The pan-European STOXX 600 was up 0.5 percent, with Germany's trade-sensitive DAX advancing 1 percent and Paris' CAC 40 up 0.8 percent.
Automakers and their suppliers were the biggest gainers, up 2.9 percent after Michelin delivered better than expected results and pledged further gains in operating profit this year despite challenging conditions.
The French tyre maker's shares rallied 13 percent for their best day in nearly a decade.
Italy's Pirelli and Germany's Continental were among the biggest gainers in their domestic markets and on the STOXX 600.
London indices underperformed their euro zone peers as the pound rose slightly after a parliamentary address by British Prime Minister Theresa May, in which she asked for more time to secure a Brexit deal.
Gucci owner Kering was another winner, with its shares turning positive in mid-morning trade as investors took comfort from upbeat comments on the first-quarter outlook.
Its shares had fallen as much as 3.3 percent in early trade as better than expected sales initially failed to impress investors in a sign of the demanding expectations for luxury brands after solid numbers from the sector, including LVMH last week. The shares closed with a 3.3 percent gain.
Thyssenkrupp fell 2 percent after a mixed earnings report. The German steel-to-elevator company stood by its 2018/19 targets but reported a big drop in first-quarter results and warned that the global economic environment is darkening.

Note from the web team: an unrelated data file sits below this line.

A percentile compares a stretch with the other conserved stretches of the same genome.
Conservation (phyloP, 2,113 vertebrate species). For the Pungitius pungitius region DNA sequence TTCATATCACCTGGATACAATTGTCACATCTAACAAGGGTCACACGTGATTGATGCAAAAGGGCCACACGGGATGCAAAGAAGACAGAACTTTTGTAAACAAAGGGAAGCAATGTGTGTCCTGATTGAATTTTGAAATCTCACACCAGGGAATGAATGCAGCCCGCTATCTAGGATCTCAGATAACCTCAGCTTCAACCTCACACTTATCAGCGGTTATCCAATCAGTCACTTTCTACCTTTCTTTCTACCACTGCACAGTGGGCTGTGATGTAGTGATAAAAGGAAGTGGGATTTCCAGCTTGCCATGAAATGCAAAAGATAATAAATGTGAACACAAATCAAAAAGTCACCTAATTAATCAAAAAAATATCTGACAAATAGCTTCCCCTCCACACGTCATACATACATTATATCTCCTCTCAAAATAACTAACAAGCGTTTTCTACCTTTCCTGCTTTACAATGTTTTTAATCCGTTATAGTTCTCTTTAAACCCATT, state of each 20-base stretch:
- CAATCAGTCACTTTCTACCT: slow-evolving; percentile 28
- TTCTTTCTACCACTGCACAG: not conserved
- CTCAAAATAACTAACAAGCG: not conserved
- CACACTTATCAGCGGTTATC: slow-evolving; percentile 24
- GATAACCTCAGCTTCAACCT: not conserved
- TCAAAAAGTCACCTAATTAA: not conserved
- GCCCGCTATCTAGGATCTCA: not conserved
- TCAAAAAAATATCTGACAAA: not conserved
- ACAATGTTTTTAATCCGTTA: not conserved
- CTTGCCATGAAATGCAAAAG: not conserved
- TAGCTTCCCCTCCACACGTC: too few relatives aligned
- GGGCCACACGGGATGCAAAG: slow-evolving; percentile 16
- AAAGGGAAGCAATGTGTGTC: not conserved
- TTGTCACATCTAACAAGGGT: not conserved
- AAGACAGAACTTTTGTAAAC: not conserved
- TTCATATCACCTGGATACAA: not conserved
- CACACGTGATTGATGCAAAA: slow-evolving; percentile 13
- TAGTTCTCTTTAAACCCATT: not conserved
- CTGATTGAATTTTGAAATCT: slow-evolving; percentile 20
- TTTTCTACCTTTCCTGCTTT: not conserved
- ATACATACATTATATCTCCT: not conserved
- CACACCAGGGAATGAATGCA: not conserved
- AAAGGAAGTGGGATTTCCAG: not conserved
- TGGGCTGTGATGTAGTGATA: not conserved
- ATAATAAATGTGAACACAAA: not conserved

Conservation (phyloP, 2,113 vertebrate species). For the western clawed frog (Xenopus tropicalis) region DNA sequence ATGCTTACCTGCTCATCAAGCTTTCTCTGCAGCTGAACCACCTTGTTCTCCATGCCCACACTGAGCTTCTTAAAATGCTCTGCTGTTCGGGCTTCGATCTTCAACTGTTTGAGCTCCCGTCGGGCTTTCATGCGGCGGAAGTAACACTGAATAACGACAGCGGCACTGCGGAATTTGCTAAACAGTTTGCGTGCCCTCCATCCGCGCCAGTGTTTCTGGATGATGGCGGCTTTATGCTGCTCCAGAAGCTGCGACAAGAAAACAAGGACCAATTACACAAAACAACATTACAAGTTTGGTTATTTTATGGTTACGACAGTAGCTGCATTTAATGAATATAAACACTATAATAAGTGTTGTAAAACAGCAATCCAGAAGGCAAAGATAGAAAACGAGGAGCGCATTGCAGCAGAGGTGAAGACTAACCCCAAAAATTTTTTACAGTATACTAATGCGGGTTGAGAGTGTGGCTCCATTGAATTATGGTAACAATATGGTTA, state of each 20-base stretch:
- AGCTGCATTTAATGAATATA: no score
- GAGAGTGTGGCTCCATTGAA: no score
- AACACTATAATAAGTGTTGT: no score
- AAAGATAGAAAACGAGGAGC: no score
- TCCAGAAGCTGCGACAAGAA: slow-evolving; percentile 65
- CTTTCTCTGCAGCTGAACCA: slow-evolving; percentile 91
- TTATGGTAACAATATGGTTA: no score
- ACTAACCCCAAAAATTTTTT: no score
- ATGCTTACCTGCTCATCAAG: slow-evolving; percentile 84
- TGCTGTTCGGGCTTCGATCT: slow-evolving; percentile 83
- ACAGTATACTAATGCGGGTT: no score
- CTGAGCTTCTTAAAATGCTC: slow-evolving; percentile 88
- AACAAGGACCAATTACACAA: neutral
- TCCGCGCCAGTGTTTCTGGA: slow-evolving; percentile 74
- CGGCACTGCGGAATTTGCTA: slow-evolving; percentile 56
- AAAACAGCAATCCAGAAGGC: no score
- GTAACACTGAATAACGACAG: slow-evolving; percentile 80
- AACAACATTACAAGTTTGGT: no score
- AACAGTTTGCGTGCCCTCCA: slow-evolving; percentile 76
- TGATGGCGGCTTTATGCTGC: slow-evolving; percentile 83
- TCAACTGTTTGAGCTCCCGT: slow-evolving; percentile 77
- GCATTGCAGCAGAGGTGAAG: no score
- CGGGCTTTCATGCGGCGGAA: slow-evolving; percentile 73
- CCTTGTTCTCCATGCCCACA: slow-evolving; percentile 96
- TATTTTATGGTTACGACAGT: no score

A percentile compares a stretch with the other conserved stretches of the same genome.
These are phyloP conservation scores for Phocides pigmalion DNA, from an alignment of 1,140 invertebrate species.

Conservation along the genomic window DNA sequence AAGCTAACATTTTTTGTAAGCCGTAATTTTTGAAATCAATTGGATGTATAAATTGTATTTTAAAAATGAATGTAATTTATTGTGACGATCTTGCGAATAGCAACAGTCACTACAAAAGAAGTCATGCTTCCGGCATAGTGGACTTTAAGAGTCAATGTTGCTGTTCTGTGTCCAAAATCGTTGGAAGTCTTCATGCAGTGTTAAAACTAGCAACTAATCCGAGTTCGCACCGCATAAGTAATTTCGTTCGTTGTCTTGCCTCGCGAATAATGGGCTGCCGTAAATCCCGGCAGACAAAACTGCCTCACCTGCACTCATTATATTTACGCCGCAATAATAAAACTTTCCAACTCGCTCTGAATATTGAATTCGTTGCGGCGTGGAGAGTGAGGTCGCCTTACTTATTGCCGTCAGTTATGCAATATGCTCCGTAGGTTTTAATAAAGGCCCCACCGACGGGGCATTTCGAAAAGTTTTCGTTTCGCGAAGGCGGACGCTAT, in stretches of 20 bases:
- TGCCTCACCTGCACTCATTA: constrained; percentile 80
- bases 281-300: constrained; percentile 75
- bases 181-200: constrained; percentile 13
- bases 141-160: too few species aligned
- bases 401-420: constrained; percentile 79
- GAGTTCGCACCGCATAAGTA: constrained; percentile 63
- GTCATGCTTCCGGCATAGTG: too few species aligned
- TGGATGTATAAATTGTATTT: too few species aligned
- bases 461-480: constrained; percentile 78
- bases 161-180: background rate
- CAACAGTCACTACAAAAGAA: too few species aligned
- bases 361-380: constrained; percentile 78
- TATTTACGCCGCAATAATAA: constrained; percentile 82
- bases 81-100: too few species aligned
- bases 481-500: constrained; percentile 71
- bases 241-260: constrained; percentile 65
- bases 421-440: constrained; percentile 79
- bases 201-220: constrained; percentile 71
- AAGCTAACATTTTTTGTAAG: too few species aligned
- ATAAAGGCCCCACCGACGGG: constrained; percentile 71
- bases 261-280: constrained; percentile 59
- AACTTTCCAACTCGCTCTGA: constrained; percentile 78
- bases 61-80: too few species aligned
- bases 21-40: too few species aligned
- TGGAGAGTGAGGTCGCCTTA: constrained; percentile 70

Investors continued to punish TUI as the tour operator reported a widening loss in the three months to Dec. 31. Shares fell another 5.4 percent after its profit warning last week.
Online trading platform Plus500 lost about 30 percent of its value after the company issued a profit and revenue warning, blaming tightening EU regulation on its retail business. The news dragged peer IG with it.
Credit Suisse said it was shifting to a "neutral" stance on global equities, taking profit on its "overweight" view.
"While we continue to expect overall attractive total returns from global equities this year, we recognise certain mounting short-term risks," it said.
"In particular, we note that investors remain thin-skinned after last December's correction."
Furthermore, the U.S.-China trade conflict could lead to renewed volatility while growing political tensions in Italy, France and Germany and the still uncertain Brexit outcome could weigh further on European stocks, the bank said.
(Reporting by Josephine Mason and Julien Ponthus; Editing by Keith Weir and David Goodman)
By Josephine Mason